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    Quote Originally Posted by Tonie Nichols View Post
    Thanx Bors, great pix. I had always heard that many tantos were recycled swords. So why couldn't that point show up on a knife?
    Probably could very well have been a broken katana or wakazashi where the majority of the blade was damaged but with several inches from the tip back still intact. Maybe someone needed a "knife" but was too poor or short of time to have one made by traditional forging methods. This way, one could just cut the good portion of the blade from the tip back, and then just add some kind of handle.

  14. #14
    Quote Originally Posted by Lycosa View Post
    There's nothing new under the sun...
    except INFI.
    How about the diamond blade process?

  15. #15
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    Bob told me that Lynn bought one of his customs at a California show and used it as the model for his first CS tanto. Bob really never had any hard feelings about it, it was just business to him. His wife, on the other hand, was not so forgiving. I tended to agree with her.

  16. #16
    Quote Originally Posted by Tonie Nichols View Post
    However, here the other day I was watching the movie "Red Sun" Does anybody have a copy of the movie to look at?

    Thanx
    I have an old copy in VCR so still images aren't sharp but in the scene after the river tussle with Bronson where Mifune is drying his blades it's obvious that the knife has a "tanto" tip

  17. #17
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    IMHO, Bob Lum made functional art, Cold Steel makes tools.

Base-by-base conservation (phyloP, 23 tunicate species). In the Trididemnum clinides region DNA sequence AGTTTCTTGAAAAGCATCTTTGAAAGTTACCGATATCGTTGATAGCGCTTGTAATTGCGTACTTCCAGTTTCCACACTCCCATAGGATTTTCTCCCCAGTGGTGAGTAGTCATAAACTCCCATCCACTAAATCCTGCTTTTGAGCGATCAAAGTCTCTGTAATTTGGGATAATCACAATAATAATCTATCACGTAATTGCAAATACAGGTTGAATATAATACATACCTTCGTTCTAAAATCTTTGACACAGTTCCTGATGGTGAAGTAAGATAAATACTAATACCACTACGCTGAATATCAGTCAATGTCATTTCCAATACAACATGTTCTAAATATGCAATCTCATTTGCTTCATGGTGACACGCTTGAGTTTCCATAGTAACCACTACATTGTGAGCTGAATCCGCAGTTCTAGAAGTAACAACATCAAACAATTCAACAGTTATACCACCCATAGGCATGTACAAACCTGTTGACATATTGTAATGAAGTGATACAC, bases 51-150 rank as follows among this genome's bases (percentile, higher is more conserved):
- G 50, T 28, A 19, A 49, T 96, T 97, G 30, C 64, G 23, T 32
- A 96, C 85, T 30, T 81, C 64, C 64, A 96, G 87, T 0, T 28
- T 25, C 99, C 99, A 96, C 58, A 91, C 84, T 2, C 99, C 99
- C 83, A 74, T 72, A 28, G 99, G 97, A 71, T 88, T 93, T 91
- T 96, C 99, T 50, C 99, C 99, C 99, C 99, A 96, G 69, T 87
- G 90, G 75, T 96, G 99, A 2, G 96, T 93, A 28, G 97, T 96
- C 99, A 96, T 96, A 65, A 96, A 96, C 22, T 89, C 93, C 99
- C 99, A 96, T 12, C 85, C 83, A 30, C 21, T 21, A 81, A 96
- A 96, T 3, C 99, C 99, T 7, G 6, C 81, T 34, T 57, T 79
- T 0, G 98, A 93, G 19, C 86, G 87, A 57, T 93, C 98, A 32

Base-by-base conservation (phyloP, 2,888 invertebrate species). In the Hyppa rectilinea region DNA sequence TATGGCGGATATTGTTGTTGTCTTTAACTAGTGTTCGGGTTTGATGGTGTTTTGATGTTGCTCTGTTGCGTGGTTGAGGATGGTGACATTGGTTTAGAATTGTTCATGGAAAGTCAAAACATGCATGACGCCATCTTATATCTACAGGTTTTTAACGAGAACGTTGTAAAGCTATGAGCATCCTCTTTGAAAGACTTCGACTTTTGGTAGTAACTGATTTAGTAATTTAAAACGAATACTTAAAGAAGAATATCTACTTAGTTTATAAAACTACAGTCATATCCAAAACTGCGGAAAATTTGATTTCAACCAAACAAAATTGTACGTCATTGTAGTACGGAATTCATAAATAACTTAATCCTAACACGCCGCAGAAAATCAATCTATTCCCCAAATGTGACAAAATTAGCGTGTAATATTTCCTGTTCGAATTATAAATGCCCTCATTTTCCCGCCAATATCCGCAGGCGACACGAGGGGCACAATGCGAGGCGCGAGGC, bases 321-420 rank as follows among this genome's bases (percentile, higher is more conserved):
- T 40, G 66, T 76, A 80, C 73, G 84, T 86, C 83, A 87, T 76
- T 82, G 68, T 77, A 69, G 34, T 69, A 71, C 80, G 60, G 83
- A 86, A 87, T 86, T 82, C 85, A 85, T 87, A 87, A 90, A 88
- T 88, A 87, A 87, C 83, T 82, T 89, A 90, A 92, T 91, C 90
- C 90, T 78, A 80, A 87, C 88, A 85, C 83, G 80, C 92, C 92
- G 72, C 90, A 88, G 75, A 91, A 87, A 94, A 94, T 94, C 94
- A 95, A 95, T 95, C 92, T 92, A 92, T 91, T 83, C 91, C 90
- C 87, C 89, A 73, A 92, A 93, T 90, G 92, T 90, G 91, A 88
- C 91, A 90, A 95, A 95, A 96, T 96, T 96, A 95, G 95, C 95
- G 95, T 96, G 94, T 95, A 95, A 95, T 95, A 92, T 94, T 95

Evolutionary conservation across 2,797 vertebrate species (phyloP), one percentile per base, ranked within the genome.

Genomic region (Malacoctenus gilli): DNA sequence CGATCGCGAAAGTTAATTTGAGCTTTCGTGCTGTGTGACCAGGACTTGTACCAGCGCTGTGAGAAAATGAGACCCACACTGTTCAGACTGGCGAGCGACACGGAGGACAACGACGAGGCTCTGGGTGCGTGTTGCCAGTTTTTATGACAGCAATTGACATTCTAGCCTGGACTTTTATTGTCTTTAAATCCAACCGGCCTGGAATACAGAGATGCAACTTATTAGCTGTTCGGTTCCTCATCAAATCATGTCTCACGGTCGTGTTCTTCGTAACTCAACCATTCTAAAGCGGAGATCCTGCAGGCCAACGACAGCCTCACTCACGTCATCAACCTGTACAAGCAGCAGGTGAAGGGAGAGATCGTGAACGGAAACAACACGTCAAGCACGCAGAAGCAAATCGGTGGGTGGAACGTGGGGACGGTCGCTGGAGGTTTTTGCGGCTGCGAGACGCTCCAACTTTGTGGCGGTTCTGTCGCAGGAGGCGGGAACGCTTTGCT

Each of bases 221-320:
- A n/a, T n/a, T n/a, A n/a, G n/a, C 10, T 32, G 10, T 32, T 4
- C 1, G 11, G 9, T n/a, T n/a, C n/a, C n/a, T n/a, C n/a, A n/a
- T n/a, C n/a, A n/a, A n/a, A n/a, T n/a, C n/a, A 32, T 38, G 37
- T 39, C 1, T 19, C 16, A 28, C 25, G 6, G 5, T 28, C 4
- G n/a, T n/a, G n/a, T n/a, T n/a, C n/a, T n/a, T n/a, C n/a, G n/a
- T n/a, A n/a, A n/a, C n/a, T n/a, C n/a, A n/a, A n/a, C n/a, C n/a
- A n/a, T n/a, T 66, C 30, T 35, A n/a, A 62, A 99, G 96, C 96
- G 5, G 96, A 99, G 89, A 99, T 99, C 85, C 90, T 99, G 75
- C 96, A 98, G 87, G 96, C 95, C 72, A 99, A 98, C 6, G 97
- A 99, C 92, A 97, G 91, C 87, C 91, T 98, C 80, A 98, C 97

18. #18
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    Quote Originally Posted by Tonie Nichols View Post
    A few years ago I was told that the late Bob Lum actually developed that particular style of point and that CS stole it without paying any rights. I've seen many posts to that effect as well.
    IMO just blade industry drama propogated by on-line pundits.

    Bob Lum may well have been one of the first to combine tanto styling and modern knife materials and design. However, there was a wide varity of exitant blade and point profiles to be found in traditional Japanese bladed weapons. I don't see how anyone can claim that CS "stole" Bob Lum's design, when that design itself was derived from a long line of historical blade designs.

    All that aside, if you look at two examples from each (in this case a Spyderco Bob Lum fixed blade tanto, and a Cold Steel Master Tanto), other than the fact that they are both tantos, they are not particularly similar in design, profile or point.

    Bob Lum


    Cold Steel

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    Whoever stole it, can they please give it back? I've yet to see a need for a tanto blade that couldn't be accomplished with a clipped, spear or dropped point. One of the first expensive knives I purchased was the original Elishewitz BM Stryker and it's the only tanto I own---it didn't see much use after I bought a proper dropped point.

  20. #20
    I want my Tanto!!
    Diamond thing IS new. Thanks.